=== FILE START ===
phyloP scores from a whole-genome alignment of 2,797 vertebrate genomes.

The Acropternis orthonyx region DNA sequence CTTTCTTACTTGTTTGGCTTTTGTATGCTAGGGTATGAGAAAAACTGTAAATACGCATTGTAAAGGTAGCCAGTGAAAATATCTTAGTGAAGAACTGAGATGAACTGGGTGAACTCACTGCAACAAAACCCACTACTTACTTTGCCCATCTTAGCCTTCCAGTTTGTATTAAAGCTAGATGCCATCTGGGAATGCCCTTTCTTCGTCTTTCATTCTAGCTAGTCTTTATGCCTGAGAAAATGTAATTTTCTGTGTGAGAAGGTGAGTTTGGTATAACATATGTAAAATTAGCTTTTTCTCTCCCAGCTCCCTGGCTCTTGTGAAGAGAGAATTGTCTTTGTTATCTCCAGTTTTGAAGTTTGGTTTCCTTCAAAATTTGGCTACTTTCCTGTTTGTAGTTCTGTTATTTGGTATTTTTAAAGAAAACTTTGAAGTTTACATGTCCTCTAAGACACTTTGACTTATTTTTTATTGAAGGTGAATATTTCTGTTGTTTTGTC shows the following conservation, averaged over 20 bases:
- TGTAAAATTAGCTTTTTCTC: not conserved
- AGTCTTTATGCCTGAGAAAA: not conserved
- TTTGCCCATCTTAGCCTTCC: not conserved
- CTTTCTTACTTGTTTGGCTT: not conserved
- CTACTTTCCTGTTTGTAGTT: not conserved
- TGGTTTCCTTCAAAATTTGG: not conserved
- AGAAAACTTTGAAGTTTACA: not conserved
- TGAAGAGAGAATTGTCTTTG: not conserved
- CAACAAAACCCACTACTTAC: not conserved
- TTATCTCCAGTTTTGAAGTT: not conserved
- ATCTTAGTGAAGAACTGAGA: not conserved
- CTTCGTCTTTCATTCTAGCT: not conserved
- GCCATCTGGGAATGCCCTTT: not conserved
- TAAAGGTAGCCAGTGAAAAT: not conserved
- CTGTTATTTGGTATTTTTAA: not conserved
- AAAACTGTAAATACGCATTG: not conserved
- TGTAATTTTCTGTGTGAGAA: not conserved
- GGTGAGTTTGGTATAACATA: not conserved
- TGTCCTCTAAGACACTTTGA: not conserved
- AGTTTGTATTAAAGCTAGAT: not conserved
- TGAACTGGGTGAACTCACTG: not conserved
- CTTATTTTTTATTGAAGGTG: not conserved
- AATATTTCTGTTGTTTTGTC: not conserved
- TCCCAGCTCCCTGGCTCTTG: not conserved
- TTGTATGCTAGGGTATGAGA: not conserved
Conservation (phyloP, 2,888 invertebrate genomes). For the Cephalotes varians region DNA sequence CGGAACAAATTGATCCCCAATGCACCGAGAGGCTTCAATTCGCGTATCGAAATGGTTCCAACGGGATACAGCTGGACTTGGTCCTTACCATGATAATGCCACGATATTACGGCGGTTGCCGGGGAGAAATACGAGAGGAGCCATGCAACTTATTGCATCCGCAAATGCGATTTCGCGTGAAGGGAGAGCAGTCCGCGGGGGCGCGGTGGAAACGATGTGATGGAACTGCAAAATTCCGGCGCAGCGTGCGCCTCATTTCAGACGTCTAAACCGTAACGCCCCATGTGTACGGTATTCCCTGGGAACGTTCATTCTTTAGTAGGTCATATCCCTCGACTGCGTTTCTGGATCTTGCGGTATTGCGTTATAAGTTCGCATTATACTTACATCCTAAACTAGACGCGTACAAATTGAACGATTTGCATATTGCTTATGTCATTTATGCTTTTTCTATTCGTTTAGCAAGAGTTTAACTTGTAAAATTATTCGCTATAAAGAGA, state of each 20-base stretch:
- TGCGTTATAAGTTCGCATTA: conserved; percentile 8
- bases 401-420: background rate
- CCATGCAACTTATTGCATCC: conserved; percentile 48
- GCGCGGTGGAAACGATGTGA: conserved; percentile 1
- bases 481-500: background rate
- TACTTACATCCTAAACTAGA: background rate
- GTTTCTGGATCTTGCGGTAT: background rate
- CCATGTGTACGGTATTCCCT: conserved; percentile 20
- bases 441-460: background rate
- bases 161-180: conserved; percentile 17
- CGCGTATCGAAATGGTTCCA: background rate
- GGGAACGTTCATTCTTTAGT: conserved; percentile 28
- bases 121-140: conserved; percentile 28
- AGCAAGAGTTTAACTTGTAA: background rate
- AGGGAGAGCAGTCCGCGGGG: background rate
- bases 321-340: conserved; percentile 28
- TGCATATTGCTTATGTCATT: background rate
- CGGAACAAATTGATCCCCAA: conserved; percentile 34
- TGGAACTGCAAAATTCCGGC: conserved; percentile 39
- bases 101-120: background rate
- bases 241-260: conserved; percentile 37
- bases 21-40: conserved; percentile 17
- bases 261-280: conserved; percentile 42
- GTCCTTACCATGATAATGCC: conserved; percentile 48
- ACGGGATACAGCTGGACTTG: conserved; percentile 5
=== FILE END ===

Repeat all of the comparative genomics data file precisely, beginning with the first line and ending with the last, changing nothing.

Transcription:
phyloP scores from a whole-genome alignment of 2,797 vertebrate genomes.

The Acropternis orthonyx region DNA sequence CTTTCTTACTTGTTTGGCTTTTGTATGCTAGGGTATGAGAAAAACTGTAAATACGCATTGTAAAGGTAGCCAGTGAAAATATCTTAGTGAAGAACTGAGATGAACTGGGTGAACTCACTGCAACAAAACCCACTACTTACTTTGCCCATCTTAGCCTTCCAGTTTGTATTAAAGCTAGATGCCATCTGGGAATGCCCTTTCTTCGTCTTTCATTCTAGCTAGTCTTTATGCCTGAGAAAATGTAATTTTCTGTGTGAGAAGGTGAGTTTGGTATAACATATGTAAAATTAGCTTTTTCTCTCCCAGCTCCCTGGCTCTTGTGAAGAGAGAATTGTCTTTGTTATCTCCAGTTTTGAAGTTTGGTTTCCTTCAAAATTTGGCTACTTTCCTGTTTGTAGTTCTGTTATTTGGTATTTTTAAAGAAAACTTTGAAGTTTACATGTCCTCTAAGACACTTTGACTTATTTTTTATTGAAGGTGAATATTTCTGTTGTTTTGTC shows the following conservation, averaged over 20 bases:
- TGTAAAATTAGCTTTTTCTC: not conserved
- AGTCTTTATGCCTGAGAAAA: not conserved
- TTTGCCCATCTTAGCCTTCC: not conserved
- CTTTCTTACTTGTTTGGCTT: not conserved
- CTACTTTCCTGTTTGTAGTT: not conserved
- TGGTTTCCTTCAAAATTTGG: not conserved
- AGAAAACTTTGAAGTTTACA: not conserved
- TGAAGAGAGAATTGTCTTTG: not conserved
- CAACAAAACCCACTACTTAC: not conserved
- TTATCTCCAGTTTTGAAGTT: not conserved
- ATCTTAGTGAAGAACTGAGA: not conserved
- CTTCGTCTTTCATTCTAGCT: not conserved
- GCCATCTGGGAATGCCCTTT: not conserved
- TAAAGGTAGCCAGTGAAAAT: not conserved
- CTGTTATTTGGTATTTTTAA: not conserved
- AAAACTGTAAATACGCATTG: not conserved
- TGTAATTTTCTGTGTGAGAA: not conserved
- GGTGAGTTTGGTATAACATA: not conserved
- TGTCCTCTAAGACACTTTGA: not conserved
- AGTTTGTATTAAAGCTAGAT: not conserved
- TGAACTGGGTGAACTCACTG: not conserved
- CTTATTTTTTATTGAAGGTG: not conserved
- AATATTTCTGTTGTTTTGTC: not conserved
- TCCCAGCTCCCTGGCTCTTG: not conserved
- TTGTATGCTAGGGTATGAGA: not conserved
Conservation (phyloP, 2,888 invertebrate genomes). For the Cephalotes varians region DNA sequence CGGAACAAATTGATCCCCAATGCACCGAGAGGCTTCAATTCGCGTATCGAAATGGTTCCAACGGGATACAGCTGGACTTGGTCCTTACCATGATAATGCCACGATATTACGGCGGTTGCCGGGGAGAAATACGAGAGGAGCCATGCAACTTATTGCATCCGCAAATGCGATTTCGCGTGAAGGGAGAGCAGTCCGCGGGGGCGCGGTGGAAACGATGTGATGGAACTGCAAAATTCCGGCGCAGCGTGCGCCTCATTTCAGACGTCTAAACCGTAACGCCCCATGTGTACGGTATTCCCTGGGAACGTTCATTCTTTAGTAGGTCATATCCCTCGACTGCGTTTCTGGATCTTGCGGTATTGCGTTATAAGTTCGCATTATACTTACATCCTAAACTAGACGCGTACAAATTGAACGATTTGCATATTGCTTATGTCATTTATGCTTTTTCTATTCGTTTAGCAAGAGTTTAACTTGTAAAATTATTCGCTATAAAGAGA, state of each 20-base stretch:
- TGCGTTATAAGTTCGCATTA: conserved; percentile 8
- bases 401-420: background rate
- CCATGCAACTTATTGCATCC: conserved; percentile 48
- GCGCGGTGGAAACGATGTGA: conserved; percentile 1
- bases 481-500: background rate
- TACTTACATCCTAAACTAGA: background rate
- GTTTCTGGATCTTGCGGTAT: background rate
- CCATGTGTACGGTATTCCCT: conserved; percentile 20
- bases 441-460: background rate
- bases 161-180: conserved; percentile 17
- CGCGTATCGAAATGGTTCCA: background rate
- GGGAACGTTCATTCTTTAGT: conserved; percentile 28
- bases 121-140: conserved; percentile 28
- AGCAAGAGTTTAACTTGTAA: background rate
- AGGGAGAGCAGTCCGCGGGG: background rate
- bases 321-340: conserved; percentile 28
- TGCATATTGCTTATGTCATT: background rate
- CGGAACAAATTGATCCCCAA: conserved; percentile 34
- TGGAACTGCAAAATTCCGGC: conserved; percentile 39
- bases 101-120: background rate
- bases 241-260: conserved; percentile 37
- bases 21-40: conserved; percentile 17
- bases 261-280: conserved; percentile 42
- GTCCTTACCATGATAATGCC: conserved; percentile 48
- ACGGGATACAGCTGGACTTG: conserved; percentile 5